Adding animation is something to consider when you want to make your presentation more dynamic. Or when you don’t want to reveal all slide content at once and show it point by point.
In this blog, I’d like to share tips on making professional animations in PowerPoint that will ensure your presentation will look attractive and professional.
I have collected those animation hints during my 10+ years of working as a slide designer. In the context of business presentations, animations are used more seldom than in education or marketing. But when you use them, it’s worth making it right. Ensure the PowerPoint animation will add value to your slides, and not decrease the attention of your audience.
Three secrets towards good animations
There are three main points to make the animation look good: simplicity, speed, and animation logic with proper grouping use. Let me explain each of them.
PowerPoint offers quite a number of various animations. This is a list of animations currently offered by PowerPoint (Office 365) – you can see there a wild variety – from subtle to crazy ones:
For a business or educational presentation, I strongly recommend using subtle effects – Appear, Fade, Fly-in. Avoid crazy animation styles, such as Swivel, Bounce, Spin.
The animation should not get more attention than your content.
Design Hint: Don’t go crazy with animations. Remember, here less is more. Choose rather simple ones, or you will risk loosing attention on your content.
2. Speed of animation
The timing of the animation should be rather short. Imagine your audience has to watch 10 flying objects on each of the 30 slides. After the second slide, they will get enough of it.
Remember, your presentation is about content, not about animation. It should only support it. Therefore choose the fastest timing in animation options (in Animation top menu tab / Animation Pane / Timing in selected step).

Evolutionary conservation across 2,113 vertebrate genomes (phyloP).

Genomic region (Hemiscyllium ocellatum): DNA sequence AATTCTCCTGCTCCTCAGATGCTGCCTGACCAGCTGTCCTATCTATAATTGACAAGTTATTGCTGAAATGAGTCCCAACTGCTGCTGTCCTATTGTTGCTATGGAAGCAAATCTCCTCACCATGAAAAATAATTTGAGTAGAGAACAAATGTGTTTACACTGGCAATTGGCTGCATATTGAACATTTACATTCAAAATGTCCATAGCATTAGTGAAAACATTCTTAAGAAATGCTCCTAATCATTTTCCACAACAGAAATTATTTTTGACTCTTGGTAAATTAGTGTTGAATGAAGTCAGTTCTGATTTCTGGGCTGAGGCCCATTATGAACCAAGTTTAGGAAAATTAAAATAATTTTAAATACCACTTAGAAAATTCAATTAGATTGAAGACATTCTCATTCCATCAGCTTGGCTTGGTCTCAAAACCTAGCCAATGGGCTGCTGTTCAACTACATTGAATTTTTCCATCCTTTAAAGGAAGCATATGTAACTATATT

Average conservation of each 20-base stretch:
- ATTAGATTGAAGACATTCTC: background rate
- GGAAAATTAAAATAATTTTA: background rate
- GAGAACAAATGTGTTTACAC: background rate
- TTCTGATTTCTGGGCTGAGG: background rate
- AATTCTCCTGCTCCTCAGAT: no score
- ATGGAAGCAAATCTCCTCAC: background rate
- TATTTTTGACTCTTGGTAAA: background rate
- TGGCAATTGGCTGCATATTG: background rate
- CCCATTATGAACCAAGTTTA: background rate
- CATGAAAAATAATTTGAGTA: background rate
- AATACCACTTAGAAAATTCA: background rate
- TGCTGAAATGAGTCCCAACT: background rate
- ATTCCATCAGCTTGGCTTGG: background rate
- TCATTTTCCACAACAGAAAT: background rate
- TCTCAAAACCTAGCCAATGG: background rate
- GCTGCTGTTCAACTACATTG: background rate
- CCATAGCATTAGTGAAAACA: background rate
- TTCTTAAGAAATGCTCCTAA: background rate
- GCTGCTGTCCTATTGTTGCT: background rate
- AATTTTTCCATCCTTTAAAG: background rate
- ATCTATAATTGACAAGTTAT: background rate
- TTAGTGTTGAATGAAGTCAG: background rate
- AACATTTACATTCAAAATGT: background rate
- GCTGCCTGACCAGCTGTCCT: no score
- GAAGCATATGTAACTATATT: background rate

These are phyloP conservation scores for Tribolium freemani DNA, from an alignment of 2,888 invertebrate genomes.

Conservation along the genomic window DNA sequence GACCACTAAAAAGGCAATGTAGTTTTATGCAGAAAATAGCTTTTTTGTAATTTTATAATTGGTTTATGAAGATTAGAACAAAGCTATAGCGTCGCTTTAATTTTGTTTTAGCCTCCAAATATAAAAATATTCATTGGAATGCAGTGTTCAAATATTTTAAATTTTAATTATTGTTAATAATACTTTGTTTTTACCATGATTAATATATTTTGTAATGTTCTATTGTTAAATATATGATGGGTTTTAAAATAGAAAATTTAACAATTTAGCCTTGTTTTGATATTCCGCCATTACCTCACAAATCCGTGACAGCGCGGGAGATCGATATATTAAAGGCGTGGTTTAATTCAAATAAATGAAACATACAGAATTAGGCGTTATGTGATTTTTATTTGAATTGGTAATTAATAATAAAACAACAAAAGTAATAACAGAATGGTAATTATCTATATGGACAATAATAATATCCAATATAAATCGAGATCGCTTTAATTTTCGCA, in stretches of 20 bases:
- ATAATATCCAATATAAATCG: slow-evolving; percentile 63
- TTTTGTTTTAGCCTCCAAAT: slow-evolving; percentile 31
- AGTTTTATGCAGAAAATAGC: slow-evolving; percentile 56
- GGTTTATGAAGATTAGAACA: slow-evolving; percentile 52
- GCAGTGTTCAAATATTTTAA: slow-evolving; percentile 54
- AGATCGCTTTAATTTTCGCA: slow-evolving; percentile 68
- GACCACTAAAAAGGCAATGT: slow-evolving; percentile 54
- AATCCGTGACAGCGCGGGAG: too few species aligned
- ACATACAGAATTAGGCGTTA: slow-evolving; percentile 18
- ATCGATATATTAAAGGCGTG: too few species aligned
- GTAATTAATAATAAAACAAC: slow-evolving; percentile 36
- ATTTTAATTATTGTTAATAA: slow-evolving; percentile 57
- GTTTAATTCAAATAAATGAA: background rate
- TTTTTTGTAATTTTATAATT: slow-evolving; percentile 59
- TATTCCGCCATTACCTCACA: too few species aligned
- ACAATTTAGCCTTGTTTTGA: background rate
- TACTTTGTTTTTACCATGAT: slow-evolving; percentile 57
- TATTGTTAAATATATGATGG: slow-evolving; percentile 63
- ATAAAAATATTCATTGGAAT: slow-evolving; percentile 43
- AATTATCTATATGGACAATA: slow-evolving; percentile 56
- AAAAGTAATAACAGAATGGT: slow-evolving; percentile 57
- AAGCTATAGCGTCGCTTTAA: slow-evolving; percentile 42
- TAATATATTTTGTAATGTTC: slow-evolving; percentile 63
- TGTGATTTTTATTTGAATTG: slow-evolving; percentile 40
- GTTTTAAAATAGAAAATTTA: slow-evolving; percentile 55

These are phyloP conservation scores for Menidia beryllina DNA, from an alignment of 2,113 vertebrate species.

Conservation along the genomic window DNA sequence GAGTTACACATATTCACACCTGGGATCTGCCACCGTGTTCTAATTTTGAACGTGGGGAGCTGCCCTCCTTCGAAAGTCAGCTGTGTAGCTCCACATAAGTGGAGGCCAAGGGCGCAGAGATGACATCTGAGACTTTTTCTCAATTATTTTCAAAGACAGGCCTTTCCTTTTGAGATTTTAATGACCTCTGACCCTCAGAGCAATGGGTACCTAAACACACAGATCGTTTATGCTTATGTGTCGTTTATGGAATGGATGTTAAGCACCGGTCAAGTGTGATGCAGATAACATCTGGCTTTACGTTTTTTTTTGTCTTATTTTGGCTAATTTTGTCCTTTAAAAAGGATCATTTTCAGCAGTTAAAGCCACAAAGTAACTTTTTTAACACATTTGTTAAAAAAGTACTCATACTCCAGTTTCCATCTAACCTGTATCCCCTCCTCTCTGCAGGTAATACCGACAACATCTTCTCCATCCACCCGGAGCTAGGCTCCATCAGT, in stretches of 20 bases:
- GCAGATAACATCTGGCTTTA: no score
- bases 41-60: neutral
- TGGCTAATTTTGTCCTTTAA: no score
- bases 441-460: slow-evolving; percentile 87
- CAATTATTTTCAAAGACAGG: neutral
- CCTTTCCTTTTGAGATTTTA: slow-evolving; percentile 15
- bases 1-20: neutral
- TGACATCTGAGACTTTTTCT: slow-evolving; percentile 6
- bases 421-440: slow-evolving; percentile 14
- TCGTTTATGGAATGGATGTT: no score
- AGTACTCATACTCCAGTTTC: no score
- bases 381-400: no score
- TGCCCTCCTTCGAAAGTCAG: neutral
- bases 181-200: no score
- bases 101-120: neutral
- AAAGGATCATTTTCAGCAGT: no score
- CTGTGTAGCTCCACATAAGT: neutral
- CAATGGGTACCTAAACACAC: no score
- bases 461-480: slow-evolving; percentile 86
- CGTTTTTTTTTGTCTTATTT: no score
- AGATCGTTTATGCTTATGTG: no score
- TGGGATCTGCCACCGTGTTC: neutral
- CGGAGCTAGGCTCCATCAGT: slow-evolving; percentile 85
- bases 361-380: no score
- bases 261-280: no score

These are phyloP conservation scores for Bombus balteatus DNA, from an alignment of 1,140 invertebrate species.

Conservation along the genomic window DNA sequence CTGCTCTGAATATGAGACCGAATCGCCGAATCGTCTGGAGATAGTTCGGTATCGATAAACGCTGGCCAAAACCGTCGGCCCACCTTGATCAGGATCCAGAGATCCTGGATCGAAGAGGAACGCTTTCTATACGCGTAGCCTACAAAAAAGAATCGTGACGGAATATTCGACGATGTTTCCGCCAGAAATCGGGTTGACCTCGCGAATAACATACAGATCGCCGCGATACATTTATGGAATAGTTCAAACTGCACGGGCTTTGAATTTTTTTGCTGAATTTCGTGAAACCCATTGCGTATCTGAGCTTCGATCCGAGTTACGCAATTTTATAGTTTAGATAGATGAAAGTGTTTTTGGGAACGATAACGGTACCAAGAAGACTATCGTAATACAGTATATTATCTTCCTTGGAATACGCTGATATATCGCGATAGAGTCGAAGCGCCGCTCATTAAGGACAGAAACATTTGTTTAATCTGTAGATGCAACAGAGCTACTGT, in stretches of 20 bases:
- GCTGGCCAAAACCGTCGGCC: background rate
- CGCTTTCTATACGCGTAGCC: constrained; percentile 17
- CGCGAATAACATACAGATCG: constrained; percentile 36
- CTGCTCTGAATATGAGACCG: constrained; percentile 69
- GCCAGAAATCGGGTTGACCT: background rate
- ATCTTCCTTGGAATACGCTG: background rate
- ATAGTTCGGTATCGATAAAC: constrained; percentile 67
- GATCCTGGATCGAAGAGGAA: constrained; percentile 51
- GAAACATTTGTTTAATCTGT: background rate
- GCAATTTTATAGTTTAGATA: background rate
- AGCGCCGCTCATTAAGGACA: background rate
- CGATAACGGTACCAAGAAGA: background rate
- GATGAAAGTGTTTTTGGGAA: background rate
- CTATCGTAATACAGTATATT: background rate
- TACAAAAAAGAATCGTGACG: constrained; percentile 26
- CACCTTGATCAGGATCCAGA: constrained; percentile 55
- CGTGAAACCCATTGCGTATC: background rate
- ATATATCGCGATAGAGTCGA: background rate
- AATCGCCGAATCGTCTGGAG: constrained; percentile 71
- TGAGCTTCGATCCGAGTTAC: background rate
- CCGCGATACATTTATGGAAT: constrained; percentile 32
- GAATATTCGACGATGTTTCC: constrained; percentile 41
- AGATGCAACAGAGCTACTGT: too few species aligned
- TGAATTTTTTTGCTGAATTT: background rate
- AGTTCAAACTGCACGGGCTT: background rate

PowerPoint tip: Test often, to see how your animated slide will look like. For that, I use shortcuts F5 or Shift + F5 to run showcase from the current slide. Or use the top menu Slide Show and the first icons there.
3. Animation logic & grouping
The order of animation should be logical. That means the direction of fly-in should not be a random one but aligned with content design. Choose direction aligned visually with other slide elements, for example along with the diagram or graphic shape lines. See example in this YouTube presentation – notice how bricks fly in.
I also recommend using the shortest flight path, not across the whole slide over other elements.
Design Hint: To animate bigger segments at once, group the objects first. It’s easier to add animation to one grouped object than to a set of separate objects. It also looks better.
Shortcut for grouping of selected objects is Ctrl+G (or Cmd+G) and Ctrl+Shift+G for ungrouping.
Notice, that grouping and ungrouping of slide elements remove animations associated with them. So be careful not to lose your animation work.
To sum up, PowerPoint animations are a strong tool that can make your presentation stand out if you will apply animations properly. A few examples of what animation can be used for:
- suport your story-telling when showing point by point your slide content
- explain dependencies and evolution of points by letting them appear in sequence
- create a effect of surprise, by uncovering the final essence at the end
I wish you good luck when playing with animations.
slide design wizard, and diagram-nerd
More resources to get you started
- Content-ready business topics
- Best-value icon bundles with 700+ icons or 200+ diagrams
- Smaller specific icon sets
- Blog: How to choose a diagram? 18 Categories of Structures & Processes
- Blog: How to speed up work with PowerPoint – basic shortcuts
- Custom design service , in case you want to leave adding animations and facelifting to us.